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Big Data in B-Schools

Big data isn’t a new concept. Yet, business schools have sometimes been slow to adapt their curricula to educate b-school students properly in it.

At least, that’s what Jennifer Gaskin, a contributor at data tech news outlet Dataconomy, says. Gaskin says an understanding of big data is crucial for b-school graduates to succeed in a big data world.

“A business school graduate without an understanding of Big Data and data science is like a buggy-whip maker watching Model-T Fords roll out of the factory and watching their livelihood go with them,” Gaskin writes.

The Evolution of Big Data

The term “big data” was coined 15 years ago.

While big data has been around for a while, companies are still evolving to keep up with its potential. According to the software company SAS, big data has influenced how organizations make decisions and how fast.

“Whereas a few years ago a business would have gathered information, run analytics and unearthed information that could be used for future decisions, today that business can identify insights for immediate decisions. The ability to work faster – and stay agile – gives organizations a competitive edge they didn’t have before.”

And Gaskin agrees. She argues that big data is fundamental to how businesses operate and even exist.

“Big Data isn’t so much an aspect of the business; rather it is the very foundation upon which businesses understand themselves, the marketplace, their competitors, government and regulators and, most crucially, their customers and potential customers,” Gaskin writes.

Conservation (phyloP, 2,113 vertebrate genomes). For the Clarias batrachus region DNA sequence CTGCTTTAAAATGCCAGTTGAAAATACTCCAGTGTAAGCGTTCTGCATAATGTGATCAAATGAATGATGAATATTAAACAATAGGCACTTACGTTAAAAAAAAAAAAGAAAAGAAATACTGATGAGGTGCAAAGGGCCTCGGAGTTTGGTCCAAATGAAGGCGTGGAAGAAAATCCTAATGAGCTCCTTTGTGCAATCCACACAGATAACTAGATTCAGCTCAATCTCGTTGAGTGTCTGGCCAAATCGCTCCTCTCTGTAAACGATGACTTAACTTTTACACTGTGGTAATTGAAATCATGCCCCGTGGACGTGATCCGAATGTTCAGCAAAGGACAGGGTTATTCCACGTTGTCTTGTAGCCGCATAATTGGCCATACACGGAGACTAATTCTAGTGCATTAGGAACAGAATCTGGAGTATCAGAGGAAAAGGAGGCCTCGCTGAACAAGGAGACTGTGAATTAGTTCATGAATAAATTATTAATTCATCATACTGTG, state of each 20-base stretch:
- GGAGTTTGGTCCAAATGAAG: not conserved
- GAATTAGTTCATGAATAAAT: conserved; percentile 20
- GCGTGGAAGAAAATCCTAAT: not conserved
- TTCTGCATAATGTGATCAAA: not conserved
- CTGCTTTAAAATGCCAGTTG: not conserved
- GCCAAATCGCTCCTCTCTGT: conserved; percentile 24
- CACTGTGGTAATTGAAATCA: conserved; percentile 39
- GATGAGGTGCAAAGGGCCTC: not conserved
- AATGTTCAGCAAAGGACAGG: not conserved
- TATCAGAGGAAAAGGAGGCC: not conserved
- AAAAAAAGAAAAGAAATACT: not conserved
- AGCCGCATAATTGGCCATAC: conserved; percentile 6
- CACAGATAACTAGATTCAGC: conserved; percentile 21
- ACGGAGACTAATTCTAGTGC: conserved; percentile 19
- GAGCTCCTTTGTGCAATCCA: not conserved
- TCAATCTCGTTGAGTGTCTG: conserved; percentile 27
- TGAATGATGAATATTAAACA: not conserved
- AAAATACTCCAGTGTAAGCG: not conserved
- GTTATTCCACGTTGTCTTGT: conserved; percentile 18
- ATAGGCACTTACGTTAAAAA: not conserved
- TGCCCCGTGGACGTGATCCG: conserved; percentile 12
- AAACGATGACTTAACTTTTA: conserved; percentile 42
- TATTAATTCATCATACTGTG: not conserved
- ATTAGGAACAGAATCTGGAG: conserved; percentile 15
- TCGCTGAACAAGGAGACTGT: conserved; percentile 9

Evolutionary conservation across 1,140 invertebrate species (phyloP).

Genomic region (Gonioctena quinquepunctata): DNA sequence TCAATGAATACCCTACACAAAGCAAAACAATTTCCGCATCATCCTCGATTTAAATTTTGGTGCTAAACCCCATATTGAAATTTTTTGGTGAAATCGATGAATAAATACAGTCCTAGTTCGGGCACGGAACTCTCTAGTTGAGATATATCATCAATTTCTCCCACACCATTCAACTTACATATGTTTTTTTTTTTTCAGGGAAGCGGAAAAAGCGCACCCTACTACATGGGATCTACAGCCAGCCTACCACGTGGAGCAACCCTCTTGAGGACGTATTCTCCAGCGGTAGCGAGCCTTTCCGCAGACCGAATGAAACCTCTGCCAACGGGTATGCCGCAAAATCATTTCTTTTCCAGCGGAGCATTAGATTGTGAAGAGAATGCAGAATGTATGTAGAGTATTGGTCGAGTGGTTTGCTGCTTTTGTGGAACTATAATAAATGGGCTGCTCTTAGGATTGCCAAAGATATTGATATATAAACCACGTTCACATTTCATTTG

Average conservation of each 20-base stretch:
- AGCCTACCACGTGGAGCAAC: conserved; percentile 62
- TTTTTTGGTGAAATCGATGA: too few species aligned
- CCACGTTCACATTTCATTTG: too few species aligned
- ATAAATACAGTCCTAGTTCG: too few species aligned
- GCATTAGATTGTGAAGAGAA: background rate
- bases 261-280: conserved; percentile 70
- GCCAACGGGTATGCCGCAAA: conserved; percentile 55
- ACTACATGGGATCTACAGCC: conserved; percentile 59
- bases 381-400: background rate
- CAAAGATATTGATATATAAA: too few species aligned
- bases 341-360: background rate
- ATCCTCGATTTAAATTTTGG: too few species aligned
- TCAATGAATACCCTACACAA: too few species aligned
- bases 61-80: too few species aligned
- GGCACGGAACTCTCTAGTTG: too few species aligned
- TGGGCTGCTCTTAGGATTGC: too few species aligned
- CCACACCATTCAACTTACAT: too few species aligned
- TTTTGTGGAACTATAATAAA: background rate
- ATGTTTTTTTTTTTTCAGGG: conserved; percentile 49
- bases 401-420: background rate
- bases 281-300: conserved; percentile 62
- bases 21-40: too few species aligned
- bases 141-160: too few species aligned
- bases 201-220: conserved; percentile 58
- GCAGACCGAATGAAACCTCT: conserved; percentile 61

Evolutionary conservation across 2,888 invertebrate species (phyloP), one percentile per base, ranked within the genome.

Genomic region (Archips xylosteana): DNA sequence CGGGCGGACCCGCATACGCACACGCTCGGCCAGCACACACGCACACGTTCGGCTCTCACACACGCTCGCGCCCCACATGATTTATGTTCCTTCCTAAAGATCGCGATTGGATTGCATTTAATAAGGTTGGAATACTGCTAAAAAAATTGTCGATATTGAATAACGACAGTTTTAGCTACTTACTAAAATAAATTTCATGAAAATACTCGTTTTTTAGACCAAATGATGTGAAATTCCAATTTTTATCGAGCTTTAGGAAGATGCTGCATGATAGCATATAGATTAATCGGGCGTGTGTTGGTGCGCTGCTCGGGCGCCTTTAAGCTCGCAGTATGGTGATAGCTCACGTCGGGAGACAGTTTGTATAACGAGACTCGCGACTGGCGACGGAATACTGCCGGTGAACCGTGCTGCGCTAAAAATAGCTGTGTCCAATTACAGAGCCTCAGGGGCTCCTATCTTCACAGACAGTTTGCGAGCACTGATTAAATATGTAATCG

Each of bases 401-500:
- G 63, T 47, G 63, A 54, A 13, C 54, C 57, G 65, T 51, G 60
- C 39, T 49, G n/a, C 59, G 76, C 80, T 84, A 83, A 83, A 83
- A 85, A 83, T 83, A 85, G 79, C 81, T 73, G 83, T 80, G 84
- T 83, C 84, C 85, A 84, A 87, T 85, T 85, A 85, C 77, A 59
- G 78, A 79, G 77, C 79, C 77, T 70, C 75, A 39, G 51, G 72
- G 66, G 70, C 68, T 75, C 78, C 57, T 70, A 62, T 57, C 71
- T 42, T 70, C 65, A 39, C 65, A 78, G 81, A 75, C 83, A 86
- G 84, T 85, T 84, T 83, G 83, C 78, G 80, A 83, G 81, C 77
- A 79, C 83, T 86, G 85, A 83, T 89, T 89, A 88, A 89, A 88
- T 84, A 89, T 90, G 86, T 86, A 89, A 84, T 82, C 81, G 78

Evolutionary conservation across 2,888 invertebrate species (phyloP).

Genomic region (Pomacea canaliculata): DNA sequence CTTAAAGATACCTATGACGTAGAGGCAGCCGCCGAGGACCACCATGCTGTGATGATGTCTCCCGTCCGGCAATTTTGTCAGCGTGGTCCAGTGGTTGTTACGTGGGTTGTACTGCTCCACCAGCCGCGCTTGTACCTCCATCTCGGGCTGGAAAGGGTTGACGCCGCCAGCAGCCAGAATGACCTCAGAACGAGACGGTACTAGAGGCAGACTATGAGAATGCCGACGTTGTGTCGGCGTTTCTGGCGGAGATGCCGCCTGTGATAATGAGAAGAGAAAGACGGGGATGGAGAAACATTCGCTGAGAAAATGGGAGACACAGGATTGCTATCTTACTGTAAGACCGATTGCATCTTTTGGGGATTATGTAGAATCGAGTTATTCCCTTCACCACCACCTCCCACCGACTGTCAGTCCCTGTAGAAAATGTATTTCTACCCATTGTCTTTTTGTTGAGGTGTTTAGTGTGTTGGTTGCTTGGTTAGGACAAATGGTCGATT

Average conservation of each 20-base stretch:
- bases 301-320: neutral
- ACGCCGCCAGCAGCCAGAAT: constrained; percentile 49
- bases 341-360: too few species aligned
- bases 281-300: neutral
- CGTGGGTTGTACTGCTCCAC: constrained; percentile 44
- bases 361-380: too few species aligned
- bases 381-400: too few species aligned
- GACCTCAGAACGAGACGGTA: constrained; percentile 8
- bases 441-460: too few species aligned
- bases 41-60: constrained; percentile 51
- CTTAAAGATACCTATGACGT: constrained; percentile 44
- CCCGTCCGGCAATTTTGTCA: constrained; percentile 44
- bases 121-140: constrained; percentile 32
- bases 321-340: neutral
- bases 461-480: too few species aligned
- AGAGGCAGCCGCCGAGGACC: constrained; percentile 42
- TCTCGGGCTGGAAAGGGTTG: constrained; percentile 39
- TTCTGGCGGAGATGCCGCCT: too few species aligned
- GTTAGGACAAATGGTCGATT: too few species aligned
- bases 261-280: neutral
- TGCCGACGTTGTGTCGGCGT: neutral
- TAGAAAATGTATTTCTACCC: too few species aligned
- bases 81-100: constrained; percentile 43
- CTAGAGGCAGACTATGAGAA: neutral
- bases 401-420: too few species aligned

The Need For B-Schools To Teach Big Data

While many b-schools do an outstanding job of teaching its students in finance, operations, marketing and other traditional fields, Gaskin argues that many schools have been slow to incorporate big data into the mix.

Gaskin points out how the curriculum at a prestigious b-school, like Harvard Business School, can offer a competitive and thorough curriculum, but lack enough courses in big data.

“Among required courses for the two-year program, none deal solely with Big Data or Data Science,” Gaskin writes. “One required course deals partially with information technology, which itself is only tangentially related to Data Science and Big Data in that it helps facilitate initiatives in those areas.”

The solution, Gaskin argues, isn’t to replace current b-school curricula, but incorporate thorough teachings of big data.

“We’re not suggesting schools replace leadership training with classes on how to build a website,” Gaskin writes. “But because technology, Data Science, Big Data and related concepts are so fundamental to how business operates today, schools that can incorporate these into all areas of their educational offerings will be the ones that prepare students the best for the challenges they’ll face today — and the ones we haven’t even imagined.”

Sources: Dataconomy, SAS






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